I know women are taught by other women that they must never admit the full truth to a man. But the highest form of affection is based on full sincerity on both sides. Not being men, these women don't know that in looking back on those he has had tender relations with, a man's heart returns closest to her who was the soul of truth in her conduct. The better class of man, even if caught by airy affectations of dodging and parrying, is not retained by them. A Nemesis attends the woman who plays the game of elusiveness too often, in the utter contempt for her that, sooner or later, her old admirers feel; under which they allow her to go unlamented to her grave.
If you're an atheist, you know, you believe, this is the only life you're going to get. It's a precious life. It's a beautiful life. Its something we should live to the full, to the end of our days. Where if you're religious and you believe in another life somehow, that means you don't live this life to the full because you think you're going to get another one. That's an awfully negative way to live a life. Being a atheist frees you up to live this life properly, happily and fully
The day has been so full of fret and care, and our hearts have been so full of evil and of bitter thoughts, and the world has seemed so hard and wrong to us. Then Night, like some great loving mother, gently lays her hand upon our fevered head, and turns our little tear-stained faces up to hers, and smiles; and though she does not speak, we know what she would say, and lay our hot flushed cheek against her bosom, and the pain is gone.
The modern world is not evil; in some ways the modern world is far too good. It is full of wild and wasted virtues. When a religious scheme is shattered...it is not merely the vices that are let loose. The vices are, indeed, let loose, and they wander and do damage. But the virtues are let loose also; and the virtues wander more wildly, and the virtues do more terrible damage. The modern world is full of the old Christian virtues gone mad. The virtues have gone mad because they have been isolated from each other and are wandering alone. Thus some scientists care for truth; and their truth is pitiless. Thus some humanitarians only care for pity; and their pity (I am sorry to say) is often untruthful.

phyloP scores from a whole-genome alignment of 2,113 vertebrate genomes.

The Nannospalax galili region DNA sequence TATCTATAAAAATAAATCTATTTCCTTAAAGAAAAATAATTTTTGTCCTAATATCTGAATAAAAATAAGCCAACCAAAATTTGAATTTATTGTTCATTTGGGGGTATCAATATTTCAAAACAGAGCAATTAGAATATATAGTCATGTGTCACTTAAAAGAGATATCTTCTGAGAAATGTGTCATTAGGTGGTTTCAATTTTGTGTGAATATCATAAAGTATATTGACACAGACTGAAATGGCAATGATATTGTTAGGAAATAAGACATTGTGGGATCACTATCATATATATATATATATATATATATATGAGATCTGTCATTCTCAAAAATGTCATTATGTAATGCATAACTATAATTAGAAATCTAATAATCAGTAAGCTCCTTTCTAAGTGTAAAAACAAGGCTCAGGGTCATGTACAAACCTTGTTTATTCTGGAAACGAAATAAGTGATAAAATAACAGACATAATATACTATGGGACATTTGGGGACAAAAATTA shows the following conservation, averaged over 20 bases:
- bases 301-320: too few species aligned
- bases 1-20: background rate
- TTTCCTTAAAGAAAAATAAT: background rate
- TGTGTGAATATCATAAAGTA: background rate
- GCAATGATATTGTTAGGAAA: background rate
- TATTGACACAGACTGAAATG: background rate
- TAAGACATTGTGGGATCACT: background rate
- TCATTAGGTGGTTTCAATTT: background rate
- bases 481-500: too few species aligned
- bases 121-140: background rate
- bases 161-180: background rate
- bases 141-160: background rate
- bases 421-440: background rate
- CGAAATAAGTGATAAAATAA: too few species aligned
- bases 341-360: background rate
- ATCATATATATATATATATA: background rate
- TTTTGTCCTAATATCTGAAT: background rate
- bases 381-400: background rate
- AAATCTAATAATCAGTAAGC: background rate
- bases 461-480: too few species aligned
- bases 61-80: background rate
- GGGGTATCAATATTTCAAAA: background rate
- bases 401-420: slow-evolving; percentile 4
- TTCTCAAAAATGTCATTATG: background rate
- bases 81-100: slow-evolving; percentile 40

Suddenly the full long wail of a ship's horn surged through the open window and flooded the dim room - a cry of boundless, dark, demanding grief; pitch-black and glabrous as a whale's back and burdened with all the passions of the tides, the memory of voyages beyond counting, the joys, the humiliations: the sea was screaming. Full of the glitter and the frenzy of night, the horn thundered in, conveying from the distant offing, from the dead center of the sea, a thirst for the dark nectar in the little room.
Poets have tried to describe Ankh-Morpork. They have failed. Perhaps it's the sheer zestful vitality of the place, or maybe it's just that a city with a million inhabitants and no sewers is rather robust for poets, who prefer daffodils and no wonder. So let's just say that Ankh-Morpork is as full of life as an old cheese on a hot day, as loud as a curse in a cathedral, as bright as an oil slick, as colourful as a bruise and as full of activity, industry, bustle and sheer exuberant busyness as a dead dog on a termite mound.